I still can’t fathom this.  Like the others, it is a blind comment.  Our book is in fact the de facto source for the context and history and instruction of these systems, I.e. their historical roots and the texts themselves.  He again offers no alternative.

He complains about the supposedly tenuous historical basis for our conclusions (which I say is not tenuous at all; we support all conclusions heavily, but you’d have to read the book to know that) while, like political correctness, offers no solution.  I think political correctness is an apt comparison to this review.  It is designed to point out an imaginary problem without offering a solution, on all points.  The author of the review would apparently prefer a vacuum in place of our book, which is telling as well.  But as I said, he apparently acquired our book by mistake.

But much of this is forgivable for an academic (if being such an academic is, indeed, forgivable), whom he must be.  Even a martial amateur would see through his issues.

But on to some more constructive thought.  This bit about “Although readers of this book should wonder how exactly the authors manage to turn what appear to be one-sided instructions into sequences for an active and patient agent.” Which the reviewer has apparently since edited out of his review, having perceived one of its more glaring fatal flaws, got me to thinking. 

One of his major flaws is the complete devaluation of context.  It made me realize, again, that as a life-long martial artist I tend to take some things for granted that someone like him may not appreciate.  Our book is, in summary, simply a presentation of context for these priceless historical documents.  In the martial arts, context is everything.  It changes defense to offense and vice versa, and defense to murder, and vice versa.  These English texts are primarily focused on forms.  Forms, generally speaking, have no context.  Placing the “agent,” “dark player,” or opponent into the forms gives them context.  It multiplies the value of the forms for those who want to stretch them into a fuller system.  It also does not affect the value of those forms as solo exercises.  As this person could figure out by reading the other (exclusively 5 star) reviews, this is only a benefit.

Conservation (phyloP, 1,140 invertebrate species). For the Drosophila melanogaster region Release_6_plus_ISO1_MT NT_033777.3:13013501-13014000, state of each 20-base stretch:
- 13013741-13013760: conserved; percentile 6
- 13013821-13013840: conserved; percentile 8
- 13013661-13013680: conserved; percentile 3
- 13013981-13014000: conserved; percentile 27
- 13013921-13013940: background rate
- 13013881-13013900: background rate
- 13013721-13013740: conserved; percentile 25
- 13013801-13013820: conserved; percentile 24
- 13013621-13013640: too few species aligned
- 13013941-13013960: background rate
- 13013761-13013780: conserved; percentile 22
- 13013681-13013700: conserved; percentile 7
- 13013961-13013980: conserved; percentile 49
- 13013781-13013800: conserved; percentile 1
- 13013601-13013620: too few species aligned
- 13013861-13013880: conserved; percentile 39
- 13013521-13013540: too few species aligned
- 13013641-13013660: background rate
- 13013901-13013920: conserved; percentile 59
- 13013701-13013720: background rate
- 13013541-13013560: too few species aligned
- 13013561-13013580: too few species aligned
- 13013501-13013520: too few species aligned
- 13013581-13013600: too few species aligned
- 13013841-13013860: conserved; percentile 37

I’ll hold my peace here.  Enjoy, and good training.

-C

Thursday, August 16, 2012

New Model Army


The Dictator of ARMA has recently written his most hypocritical & puritanical article yet, as to the supposed ethical & martial superiority of him and his "fraternity":


This is my counter thereto:

I don't owe you anything!


I say that on behalf of myself and my fellow fencing rebels.

We are free : Yay!

~ JH 

Friday, August 3, 2012

Thibault gets it wrong!


What a whopper!

I know I've mocked the inscrutable Thibault before, but this just confirms my sentiments. He has taken the cake, eaten it, and regurgitated it only to stuff it back down again! And the few wet, stinking, crumbled remnants clinging to the bile dribbling from his chin stand as irrefutable proof positive of his schoolboy howler.

A quick glance at the picture above will reveal the full, unadulterated, unalloyed, undiluted horror of which I speak. To wit, Thibault gets Vom Tag wrong not once, but three times in the same picture! And regard it well, for it's not only wrong, but it's that awful "walkie-talkie" VT that we all know is inferior and would never be utilized by a real swordsman. Let this abomination sink in totally, now. What a grotesque sight it is! The pommel is nowhere near the navel, the blade resteth not upon the bicep. They actually look as if they mean to cut with both torque AND drop! Alas, if only our modern practitioners could go back in time and educate the man who actually lived during a time when some of this stuff still saw action.

-B.


Wednesday, August 1, 2012

English Academia Acknowledges German Chivalry



 This is some really good news from University of Cambridge, for multiple reasons:


I would like to amplify this is a significant and sincere acknowledgement of German chivalry by English academia.  It is positive and progressive.  It is welcome and well-deserved.  It is about bloody time.

By the way: My copy of Kaiserchronik was published in 1892—so this newer version would be cool to get. ~